Since January 23, medical professionals in Hong Kong have been urging the government to close Hong Kong-China border checkpoints in order to limit the spread of the Wuhan coronavirus into Hong Kong. The government, however, has only agreed to tighten border controls and cut the number of mainland travelers by half.
As of January 30, there are 7,830 confirmed and 12,167 suspected coronavirus infections in China. This figure has surpassed the 5,327 confirmed cases recording during the Severe Acute Respiratory Syndrome (SARS) epidemic in 2003. In Hong Kong, the 10 confirmed coronavirus cases are either visitors from Wuhan or Hongkongers who had recently visited the city.
Though Beijing has imposed a lockdown on Wuhan, the capital of Hubei province and the center of the outbreak on 23 of January, according to senior officials from Hubei, about 5 million Wuhan residents (more than 40 percent of the city’s population) had left the city during the lunar new year seasonal travel rush. This suggests that several thousand coronavirus carriers may be moving around the country.
Thus far, Beijing and Shanghai have reported more than 100 confirmed cases and Guangdong, a province adjacent to Hong Kong, already has 354 confirmed cases. The medical sector is worried that if Hong Kong does not close its borders to mainland travelers, the coronavirus could spread to the city, where the population density makes it especially vulnerable to epidemics.
Though the prolonged anti-government protests in Hong Kong resulted in a 50% drop in mainland visitors in 2019, the city nevertheless received 1,927,649 mainland Chinese visitors in November 2019 alone. This means that on average, more than 30,000 mainland Chinese entered the city each day. As a large number of Hong Kong residents would have returned to their home provinces in mainland China for lunar new year, and would be returning to Hong Kong at the end of the festivities between January 28 to early February, the Hong Kong medical sector is worried that hospitals risk being overloaded if the government does not restrict entry by mainland Chinese travellers.
Painful lessons from the SARS epidemic
The medical sector's concern is not groundless. Hong Kong was the region hardest hit by the SARS epidemic 17 years ago. Between March and June 2003, the epidemic claimed 286 lives in Hong Kong, nine of whom were medical workers. The outbreak was traced back to one super-spreader from Guangzhou, who accounted for 80 percent of Hong Kong’s cases, including 30 nurses and doctors in the hospital where he was treated.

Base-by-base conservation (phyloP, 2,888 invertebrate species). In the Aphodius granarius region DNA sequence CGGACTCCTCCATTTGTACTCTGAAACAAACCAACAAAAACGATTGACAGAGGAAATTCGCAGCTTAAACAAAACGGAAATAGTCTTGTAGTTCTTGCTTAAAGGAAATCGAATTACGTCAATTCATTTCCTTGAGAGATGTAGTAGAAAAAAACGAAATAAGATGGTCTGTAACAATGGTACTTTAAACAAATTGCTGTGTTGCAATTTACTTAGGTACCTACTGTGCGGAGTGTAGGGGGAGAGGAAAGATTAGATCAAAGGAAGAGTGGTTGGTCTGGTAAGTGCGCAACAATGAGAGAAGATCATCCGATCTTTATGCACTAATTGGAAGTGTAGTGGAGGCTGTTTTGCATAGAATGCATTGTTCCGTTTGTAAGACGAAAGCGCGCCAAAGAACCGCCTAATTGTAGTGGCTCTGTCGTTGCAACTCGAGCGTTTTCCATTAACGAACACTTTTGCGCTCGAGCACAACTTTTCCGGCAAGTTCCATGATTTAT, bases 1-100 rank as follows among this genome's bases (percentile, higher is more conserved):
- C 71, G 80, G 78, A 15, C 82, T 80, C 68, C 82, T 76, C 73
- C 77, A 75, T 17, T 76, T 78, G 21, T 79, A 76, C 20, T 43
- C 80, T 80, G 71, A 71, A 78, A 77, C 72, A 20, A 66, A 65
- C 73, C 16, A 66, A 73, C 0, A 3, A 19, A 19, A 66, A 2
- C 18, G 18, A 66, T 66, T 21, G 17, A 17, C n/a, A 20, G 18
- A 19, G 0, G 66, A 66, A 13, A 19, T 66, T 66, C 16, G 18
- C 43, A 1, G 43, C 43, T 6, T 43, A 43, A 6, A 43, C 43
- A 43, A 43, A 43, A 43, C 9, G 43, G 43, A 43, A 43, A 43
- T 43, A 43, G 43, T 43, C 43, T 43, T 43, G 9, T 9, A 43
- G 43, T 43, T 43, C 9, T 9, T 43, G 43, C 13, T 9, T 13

As a result, the city went on high alert when the news about Wuhan coronavirus broke. Between January 5 and 15, when China declared that there was zero increase in infection, Hong Kong identified 76 suspected cases. On January 21, when China denied the possibility of human-to-human transmission, Yuen Kwok Yung, a top Hong Kong infectious diseases expert, proclaimed that the virus has entered transmission stage. Before Beijing quarantined Wuhan on January 23, many mainland Chinese netizens accused Hong Kong of spreading social panic.
Medical workers urge government to seal off the Hong Kong-China border
While Hong Kong’s medical sector has learned from the painful lesson of the SARS outbreak and solicited the help of the city’s residents in fighting the epidemic, the government has been a few steps behind.
In response to requests that all China and Hong Kong border checkpoints be closed, the authorities have only agreed to suspend direct transportation between Wuhan and Hong Kong. The Hospital Authority Employee Alliance, recently formed medical workers union with 15,000 members, threatened industrial action if the government refused to seal off the borders, explaining that:
The goal of such a measure is to prevent any non-Hong Kong resident from entering Hong Kong via China without a crucial purpose, and if such entry to Hong Kong is deemed unavoidable, each case should be reviewed independently on whether his [or] her entry should be granted. As for Hong Kong citizens returning to the city from China, stringent health monitoring measures should be implemented.
Macau，a former Portugal colony returned to China in 1999 under the One Country Two System rule, has banned residents from Wuhan and Hubei province from entering the city starting January 26, and Hong Kong followed suit on January 27. Hong Kong Chief Executive Carrie Lam also announced the suspension of high-speed rail service between Hong Kong and mainland China on January 30 with approval from Beijing, and that China will suspend the issuing of permits for individual visitors to Hong Kong in 49 Chinese cities. The policy would cut the total number of mainland Chinese visitors to Hong Kong by half, to about 15,000 per day.
Meanwhile, Russia has announced the closure of its borders with border to prevent the spread of Wuhan coronavirus to the country. Vietnam has also announced the suspension of visas to all Chinese citizens, including those from Hong Kong and Macau.
As the lunar new year holiday comes to an end, the next two weeks would be crucial for the control of the epidemic. Meanwhile, however, Hong Kong is still awaiting Beijing's approval on border control.
Check out Global Voices’ special coverage of the impact of the Wuhan coronavirus.